“You cannot allow a tool to be the excuse for not having the right amount of supplies and shutting down because you can’t deliver products to your customers. By all means use automation – but strip back to the essentials and get those right first before re-introducing automation for greater efficiency.”


Suman notes that the most revolutionary gains automation has brought have come in the area that optimises the last mile of supply chain – in particular, advances in GPS technology and route optimisation. And it is in the field of the last mile that he predicts the take-up of one especially exciting new technology: flying cars. 

“One thing I don’t often hear people talking about is flying cars,” he says. “We hear a lot about self-driving cars, and about drones, but not flying cars. But it’s a great solution that will make things very easy to deliver in person in highly congested areas.” 

He notes that experimentation with flying cars is already taking place across the world – more or less leveraging drone technology on a larger scale. 

“These flying cars are somewhere between a helicopter and a car, where you can levitate, and go up as well as horizontal,” he says. “They can carry a lot, and they stop your dependence on roads.” 

The primary obstacle facing flying cars will be regulatory challenges across different jurisdictions, but ultimately Suman thinks the technology will win out because their underlying economics make sense. 

“I think the most exciting and rewarding application will be delivery in the last mile to consumers – because they can carry a lot of packages and because you retain the human element, the driver, that can navigate trickier delivery scenarios, like when a person isn’t home. A drone can’t do that.

“We’re a few years out, but the technology is there. The main barrier will be regulatory approval. But once a technology has proven itself, everybody in industry falls in line pretty quickly.”

By contrast, Suman is far less optimistic about the potential of driverless cars. 

“It’s an effienciency play to replace driver with automation,” he says. “There are multiple paths to efficiency – automating a current mode of transportation is just one path.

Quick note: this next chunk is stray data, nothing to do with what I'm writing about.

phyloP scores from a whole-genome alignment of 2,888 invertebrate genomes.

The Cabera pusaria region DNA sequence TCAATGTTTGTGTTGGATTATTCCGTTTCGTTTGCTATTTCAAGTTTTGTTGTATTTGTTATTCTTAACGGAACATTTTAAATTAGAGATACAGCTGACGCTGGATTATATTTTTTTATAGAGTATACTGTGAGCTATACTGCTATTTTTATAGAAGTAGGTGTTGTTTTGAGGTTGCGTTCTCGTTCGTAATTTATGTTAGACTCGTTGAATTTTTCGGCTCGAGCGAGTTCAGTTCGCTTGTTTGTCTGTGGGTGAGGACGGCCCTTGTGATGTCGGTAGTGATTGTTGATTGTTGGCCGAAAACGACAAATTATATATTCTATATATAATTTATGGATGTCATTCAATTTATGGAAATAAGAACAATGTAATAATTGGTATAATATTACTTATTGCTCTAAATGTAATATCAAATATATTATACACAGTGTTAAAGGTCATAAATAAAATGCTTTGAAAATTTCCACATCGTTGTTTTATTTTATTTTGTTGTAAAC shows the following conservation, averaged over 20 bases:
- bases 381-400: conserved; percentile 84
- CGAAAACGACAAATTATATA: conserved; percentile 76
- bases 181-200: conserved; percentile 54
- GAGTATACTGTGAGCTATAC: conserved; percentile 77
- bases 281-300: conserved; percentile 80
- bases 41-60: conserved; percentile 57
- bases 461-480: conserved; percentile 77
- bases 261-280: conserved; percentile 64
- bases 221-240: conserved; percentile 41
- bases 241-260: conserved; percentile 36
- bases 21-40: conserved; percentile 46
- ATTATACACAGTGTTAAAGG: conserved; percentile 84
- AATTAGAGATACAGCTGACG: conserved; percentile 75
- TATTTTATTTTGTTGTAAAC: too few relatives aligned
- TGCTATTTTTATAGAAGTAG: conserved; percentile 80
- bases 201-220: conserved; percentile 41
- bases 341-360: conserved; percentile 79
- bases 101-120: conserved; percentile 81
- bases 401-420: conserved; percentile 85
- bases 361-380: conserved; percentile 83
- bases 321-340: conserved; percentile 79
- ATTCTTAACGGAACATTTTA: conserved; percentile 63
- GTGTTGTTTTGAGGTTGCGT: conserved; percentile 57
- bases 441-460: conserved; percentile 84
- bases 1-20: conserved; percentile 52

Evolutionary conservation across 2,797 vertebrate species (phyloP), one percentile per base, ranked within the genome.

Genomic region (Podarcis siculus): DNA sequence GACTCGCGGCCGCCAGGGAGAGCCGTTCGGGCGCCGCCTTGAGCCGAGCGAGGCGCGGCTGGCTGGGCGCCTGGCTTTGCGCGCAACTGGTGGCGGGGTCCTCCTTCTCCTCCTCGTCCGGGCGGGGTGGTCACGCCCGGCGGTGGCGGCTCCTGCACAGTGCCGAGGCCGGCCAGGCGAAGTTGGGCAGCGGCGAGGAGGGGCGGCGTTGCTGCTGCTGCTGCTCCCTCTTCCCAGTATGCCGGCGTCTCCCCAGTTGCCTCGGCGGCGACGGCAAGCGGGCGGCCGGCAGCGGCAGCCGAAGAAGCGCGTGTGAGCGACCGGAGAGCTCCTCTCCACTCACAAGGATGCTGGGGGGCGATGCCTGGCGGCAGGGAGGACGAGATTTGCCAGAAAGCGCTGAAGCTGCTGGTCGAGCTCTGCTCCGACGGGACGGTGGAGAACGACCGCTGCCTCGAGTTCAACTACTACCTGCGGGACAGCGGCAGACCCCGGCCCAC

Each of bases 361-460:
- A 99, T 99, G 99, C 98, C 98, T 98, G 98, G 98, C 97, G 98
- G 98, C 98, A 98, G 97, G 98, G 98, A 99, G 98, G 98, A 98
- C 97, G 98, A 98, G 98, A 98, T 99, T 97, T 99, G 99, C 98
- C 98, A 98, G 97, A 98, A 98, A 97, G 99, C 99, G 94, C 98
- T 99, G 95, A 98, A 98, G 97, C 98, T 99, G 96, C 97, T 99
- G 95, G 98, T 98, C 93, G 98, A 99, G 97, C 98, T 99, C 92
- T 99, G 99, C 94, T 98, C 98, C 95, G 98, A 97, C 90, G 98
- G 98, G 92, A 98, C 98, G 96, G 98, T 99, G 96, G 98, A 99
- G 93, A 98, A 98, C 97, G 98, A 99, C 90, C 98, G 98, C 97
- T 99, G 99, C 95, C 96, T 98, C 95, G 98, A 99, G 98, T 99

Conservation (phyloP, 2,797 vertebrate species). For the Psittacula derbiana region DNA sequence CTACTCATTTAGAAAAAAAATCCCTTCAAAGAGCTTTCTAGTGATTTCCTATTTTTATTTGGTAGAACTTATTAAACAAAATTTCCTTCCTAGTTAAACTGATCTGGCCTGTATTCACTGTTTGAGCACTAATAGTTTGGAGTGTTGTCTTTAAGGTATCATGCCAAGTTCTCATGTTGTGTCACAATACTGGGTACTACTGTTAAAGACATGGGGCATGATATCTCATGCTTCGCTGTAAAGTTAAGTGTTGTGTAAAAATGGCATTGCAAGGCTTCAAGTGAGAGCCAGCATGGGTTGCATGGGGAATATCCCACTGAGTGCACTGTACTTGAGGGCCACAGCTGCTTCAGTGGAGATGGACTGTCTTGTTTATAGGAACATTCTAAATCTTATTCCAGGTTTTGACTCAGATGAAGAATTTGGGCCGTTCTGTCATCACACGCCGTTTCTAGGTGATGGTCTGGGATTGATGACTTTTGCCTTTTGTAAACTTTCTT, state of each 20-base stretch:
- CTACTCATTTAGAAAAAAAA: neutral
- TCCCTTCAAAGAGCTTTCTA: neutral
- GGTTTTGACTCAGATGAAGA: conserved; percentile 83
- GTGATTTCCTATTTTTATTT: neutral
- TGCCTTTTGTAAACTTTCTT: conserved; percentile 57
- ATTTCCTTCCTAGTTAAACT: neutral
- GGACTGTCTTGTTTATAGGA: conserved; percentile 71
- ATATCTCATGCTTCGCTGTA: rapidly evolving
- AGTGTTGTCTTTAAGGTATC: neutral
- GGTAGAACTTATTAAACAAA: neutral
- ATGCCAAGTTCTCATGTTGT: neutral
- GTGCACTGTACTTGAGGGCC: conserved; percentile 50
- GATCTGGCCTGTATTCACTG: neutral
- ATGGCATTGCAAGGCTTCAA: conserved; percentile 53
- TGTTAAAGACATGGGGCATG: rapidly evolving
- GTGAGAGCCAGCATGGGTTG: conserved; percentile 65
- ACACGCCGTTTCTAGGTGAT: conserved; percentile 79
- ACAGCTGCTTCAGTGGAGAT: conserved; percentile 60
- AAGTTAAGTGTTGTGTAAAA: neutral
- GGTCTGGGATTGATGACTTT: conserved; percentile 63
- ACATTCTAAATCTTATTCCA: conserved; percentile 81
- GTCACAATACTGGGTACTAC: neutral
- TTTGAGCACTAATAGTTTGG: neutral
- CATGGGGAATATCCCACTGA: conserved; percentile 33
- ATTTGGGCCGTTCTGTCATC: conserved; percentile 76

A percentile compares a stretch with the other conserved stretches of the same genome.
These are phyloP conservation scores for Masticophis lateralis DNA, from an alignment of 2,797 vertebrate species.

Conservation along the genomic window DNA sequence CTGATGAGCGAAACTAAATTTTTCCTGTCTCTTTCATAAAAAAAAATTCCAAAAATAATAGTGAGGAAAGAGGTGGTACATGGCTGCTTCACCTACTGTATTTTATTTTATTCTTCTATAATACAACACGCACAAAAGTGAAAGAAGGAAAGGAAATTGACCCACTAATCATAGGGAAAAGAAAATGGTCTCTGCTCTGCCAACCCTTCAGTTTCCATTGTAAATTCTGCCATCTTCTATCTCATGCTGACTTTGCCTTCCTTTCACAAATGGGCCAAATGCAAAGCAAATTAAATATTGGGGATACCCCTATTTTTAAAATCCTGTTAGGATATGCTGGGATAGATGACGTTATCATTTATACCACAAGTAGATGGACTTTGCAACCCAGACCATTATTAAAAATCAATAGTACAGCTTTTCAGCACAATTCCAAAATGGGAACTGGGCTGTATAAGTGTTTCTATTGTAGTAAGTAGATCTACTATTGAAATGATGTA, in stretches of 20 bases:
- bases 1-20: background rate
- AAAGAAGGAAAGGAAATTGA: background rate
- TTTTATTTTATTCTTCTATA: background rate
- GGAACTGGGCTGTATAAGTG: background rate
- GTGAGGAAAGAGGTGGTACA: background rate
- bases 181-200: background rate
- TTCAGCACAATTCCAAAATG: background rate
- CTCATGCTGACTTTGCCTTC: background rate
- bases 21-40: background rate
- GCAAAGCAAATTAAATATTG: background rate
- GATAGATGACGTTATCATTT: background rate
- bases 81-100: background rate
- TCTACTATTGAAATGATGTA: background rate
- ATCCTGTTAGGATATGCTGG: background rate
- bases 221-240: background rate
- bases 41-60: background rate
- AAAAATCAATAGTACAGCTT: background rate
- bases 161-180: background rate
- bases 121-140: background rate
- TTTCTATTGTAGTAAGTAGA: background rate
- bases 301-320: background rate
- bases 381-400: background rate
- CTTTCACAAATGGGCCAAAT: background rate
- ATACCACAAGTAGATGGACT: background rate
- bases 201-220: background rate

“The history of autonomous cars goes back to the early 2000s, especially the work sponsored by DARPA [the United States’ Defense Advanced Research Projects Agency] and done by Google. Google has spent a lot of money on it for a long time and is still struggling to make it commercially viable. The main problem is that the technology you’re using still goes on a road – with every imaginable type of obstacle that roads can throw up.” 

The computing power that is needed to help driverless cars navigate is extreme, and in the supply chain context the only real payoff is saving on labour expense – a delivery driver – while possibly incurring far greater expenses in terms of behind-the-scenes navigational technology and higher cost knowledge-intensive labour. 

“And what happens if the car breaks down?” Suman asks. “And what about the human function of delivering a product into a person’s hands? Or dealing with a more complicated hand-off? Or when a person isn’t home?” 

Suman thinks that the focus on driverless vehicles in supply chain again gives short shrift to what should be the ultimate focus: catering to customer needs. 

“From a customer perspective, with a driverless car you not only have to be home, but you actually have to go out to the car to pick up your groceries or food. How does that help from a customer perspective? That’s always where the question should come from. How is it helping the customer?  The solution is burdening customers with more work and the financial benefits from a customer perspective are questionable. If the customer is not seeing benefits – forget about it. They’re not going to buy it and the road to success is that much more difficult. However, if the customer sees benefits with automation – i.e., it’s effective – then it has a better chance of success.”

For more on Three S Consulting, click here

For Suman’s LinkedIn, click here